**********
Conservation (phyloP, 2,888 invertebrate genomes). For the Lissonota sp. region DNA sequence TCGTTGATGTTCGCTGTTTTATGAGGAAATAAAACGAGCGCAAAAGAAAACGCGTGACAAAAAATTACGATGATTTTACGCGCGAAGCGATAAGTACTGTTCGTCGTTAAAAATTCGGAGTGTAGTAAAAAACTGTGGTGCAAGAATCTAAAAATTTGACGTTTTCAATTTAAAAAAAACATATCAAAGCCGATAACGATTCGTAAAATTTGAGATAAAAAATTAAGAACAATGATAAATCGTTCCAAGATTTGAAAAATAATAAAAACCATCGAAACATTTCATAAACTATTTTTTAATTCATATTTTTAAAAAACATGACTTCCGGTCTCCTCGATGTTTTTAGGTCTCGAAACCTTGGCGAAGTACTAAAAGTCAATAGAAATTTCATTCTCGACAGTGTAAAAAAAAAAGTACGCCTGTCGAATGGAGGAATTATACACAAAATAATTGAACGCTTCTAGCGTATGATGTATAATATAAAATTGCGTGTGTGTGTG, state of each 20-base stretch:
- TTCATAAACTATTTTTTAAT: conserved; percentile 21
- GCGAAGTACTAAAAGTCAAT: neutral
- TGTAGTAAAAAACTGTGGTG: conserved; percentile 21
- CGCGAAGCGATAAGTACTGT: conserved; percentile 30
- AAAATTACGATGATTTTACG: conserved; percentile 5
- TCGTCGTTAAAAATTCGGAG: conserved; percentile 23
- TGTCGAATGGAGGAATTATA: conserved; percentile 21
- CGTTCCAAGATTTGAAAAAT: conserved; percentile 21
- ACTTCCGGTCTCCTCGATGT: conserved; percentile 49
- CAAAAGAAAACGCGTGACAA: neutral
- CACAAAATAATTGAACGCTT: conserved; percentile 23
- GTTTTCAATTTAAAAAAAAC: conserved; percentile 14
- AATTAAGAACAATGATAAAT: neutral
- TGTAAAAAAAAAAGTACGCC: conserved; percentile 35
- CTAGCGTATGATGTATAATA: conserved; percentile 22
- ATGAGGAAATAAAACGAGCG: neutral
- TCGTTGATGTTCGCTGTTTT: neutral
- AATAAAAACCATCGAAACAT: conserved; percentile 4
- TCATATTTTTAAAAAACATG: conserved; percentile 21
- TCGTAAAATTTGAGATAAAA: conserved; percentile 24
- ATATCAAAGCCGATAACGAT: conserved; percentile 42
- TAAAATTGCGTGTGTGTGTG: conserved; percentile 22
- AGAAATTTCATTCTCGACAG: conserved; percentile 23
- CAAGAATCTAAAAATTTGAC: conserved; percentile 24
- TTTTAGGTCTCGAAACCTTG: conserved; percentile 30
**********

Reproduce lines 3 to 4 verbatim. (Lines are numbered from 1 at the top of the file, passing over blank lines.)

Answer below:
- GCGAAGTACTAAAAGTCAAT: neutral
- TGTAGTAAAAAACTGTGGTG: conserved; percentile 21